The Connection Between Metabolism and Your Health

metabolism

Fitness and health experts talk all the time about boosting the metabolism to burn fat, lose weight and stay healthy. This begs the question, what exactly does metabolism have to do with your health? The simple answer is…everything.

Your metabolism defines your health. It determines your quality of life. The reality is, metabolism is life itself.

And that’s why there’s so much talk about boosting metabolism. Good health needs an active metabolism. When you’ve got an active metabolism, you have energy, you feel better – physically, mentally and emotionally, and you don’t get sick often. Here’s why…

What is Metabolism?

Metabolism is often described by its relationship to food and fat. Your metabolism turns food into energy or, if it’s slow, fat. This definition does not communicate the full extent of what your metabolism does.

Your metabolism includes every biochemical reaction in your body. Metabolism breaks down and builds up substances, aka the chemicals we need to live.[i] For example, through the action of enzymes metabolism starts in the mouth as you chew food and continues through every process down to the cellular level.

Metabolism also breaks down free radicals created during the energy creation process which would otherwise damage the cell or DNA. Your metabolism also neutralizes toxins that get into the body via food and environment, and pathogens like viruses, bacteria and fungi that would do you harm.

As part of the process, your metabolism builds the chemicals needed to drive this process. It builds new DNA as damaged cells are replaced. And of course, it builds ATP, the fundamental energy molecule needed in every chemical reaction.

Every process you can think of in your body – digestion, immune system, waste removal, muscle function including heart health, and more! – they all belong to the process we call metabolism.

Metabolism is your health.

The Importance of an Efficient Metabolism

An efficient metabolism gets the most work done for the least amount of energy. If you think of the trillions of chemical reactions taking place every second, the need for efficiency makes sense.

Wasted energy forces the body to prioritize what processes get energy and which have to wait. Over time, the waiting leads to inefficient conversion of food into energy, forcing the production of fat cells to store it. The immune system is less active allowing infectious germs to cause illness. Waste builds up throughout the body.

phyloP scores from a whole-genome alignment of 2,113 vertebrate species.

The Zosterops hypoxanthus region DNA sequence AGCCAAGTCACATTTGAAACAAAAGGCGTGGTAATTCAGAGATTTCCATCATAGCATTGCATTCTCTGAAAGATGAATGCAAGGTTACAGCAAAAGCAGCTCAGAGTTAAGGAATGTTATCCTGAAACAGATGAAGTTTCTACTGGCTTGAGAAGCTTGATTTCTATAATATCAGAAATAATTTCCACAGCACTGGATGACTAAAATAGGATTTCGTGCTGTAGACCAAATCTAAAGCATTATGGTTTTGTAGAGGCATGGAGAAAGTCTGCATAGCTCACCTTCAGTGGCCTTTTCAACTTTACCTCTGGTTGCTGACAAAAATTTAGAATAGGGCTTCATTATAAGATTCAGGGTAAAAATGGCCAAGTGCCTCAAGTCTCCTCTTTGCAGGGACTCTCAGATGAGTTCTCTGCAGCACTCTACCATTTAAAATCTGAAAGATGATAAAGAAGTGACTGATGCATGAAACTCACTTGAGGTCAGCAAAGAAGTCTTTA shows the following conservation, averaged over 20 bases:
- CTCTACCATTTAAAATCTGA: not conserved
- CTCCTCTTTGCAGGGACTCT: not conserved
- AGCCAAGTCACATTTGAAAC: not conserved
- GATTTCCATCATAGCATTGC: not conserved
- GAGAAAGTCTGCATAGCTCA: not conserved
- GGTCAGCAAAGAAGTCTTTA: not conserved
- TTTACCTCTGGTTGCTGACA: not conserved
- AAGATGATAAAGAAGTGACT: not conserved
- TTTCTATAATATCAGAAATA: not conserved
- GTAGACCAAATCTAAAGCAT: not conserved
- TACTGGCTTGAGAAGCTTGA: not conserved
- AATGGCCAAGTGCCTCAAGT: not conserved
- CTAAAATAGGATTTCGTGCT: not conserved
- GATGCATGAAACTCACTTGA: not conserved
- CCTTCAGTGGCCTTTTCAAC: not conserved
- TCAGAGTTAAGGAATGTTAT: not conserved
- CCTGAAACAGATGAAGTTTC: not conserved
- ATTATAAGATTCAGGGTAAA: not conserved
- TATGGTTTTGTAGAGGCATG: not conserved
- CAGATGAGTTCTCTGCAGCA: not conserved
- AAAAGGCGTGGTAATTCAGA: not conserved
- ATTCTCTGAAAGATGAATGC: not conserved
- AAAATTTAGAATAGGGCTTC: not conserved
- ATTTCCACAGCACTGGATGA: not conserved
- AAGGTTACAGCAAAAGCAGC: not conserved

What Disrupts Your Metabolism

You have a lot of control over your metabolism. While some factors may be beyond your complete control such as exposure to infection, genetics and aging, there are some you do control. Diet is one example.

After 70+ years of the Western diet, the terrible impact of a carb-heavy diet featuring starches and added sugars on the metabolism is generally well-accepted by the scientific community. Added sugars provide no nutritional value and burn a lot of energy to convert them into energy. This taxes the digestive tract, the liver, the pancreas and the immune system.

Although the body uses glucose, a form of sugar, for energy, added sugars end up providing the body with too much. This sugar gets turned into fat which creates stress on the entire body. And in 2018, the results are telling:

  • Heart disease is still the #1 killer of both men and women in the United States.[ii]

 

  • Fatty liver disease, a condition which in the past only affected alcoholics (with rare exceptions), now afflicts more than 30% of the population.[iii]

 

  • Nearly 40% of U.S. adults are obese, according to the CDC.[iv]

Researchers have confirmed the relationship between fatty liver and obesity.[v] But health experts have also recognized the connection between these conditions and other chronic conditions such as diabetes. Many of these chronic diseases are now referred to as metabolic diseases.

Of course, diet is only one cause of an inefficient metabolism. A lack of exercise is another. And research continues to show how exercise boosts metabolism.[vi]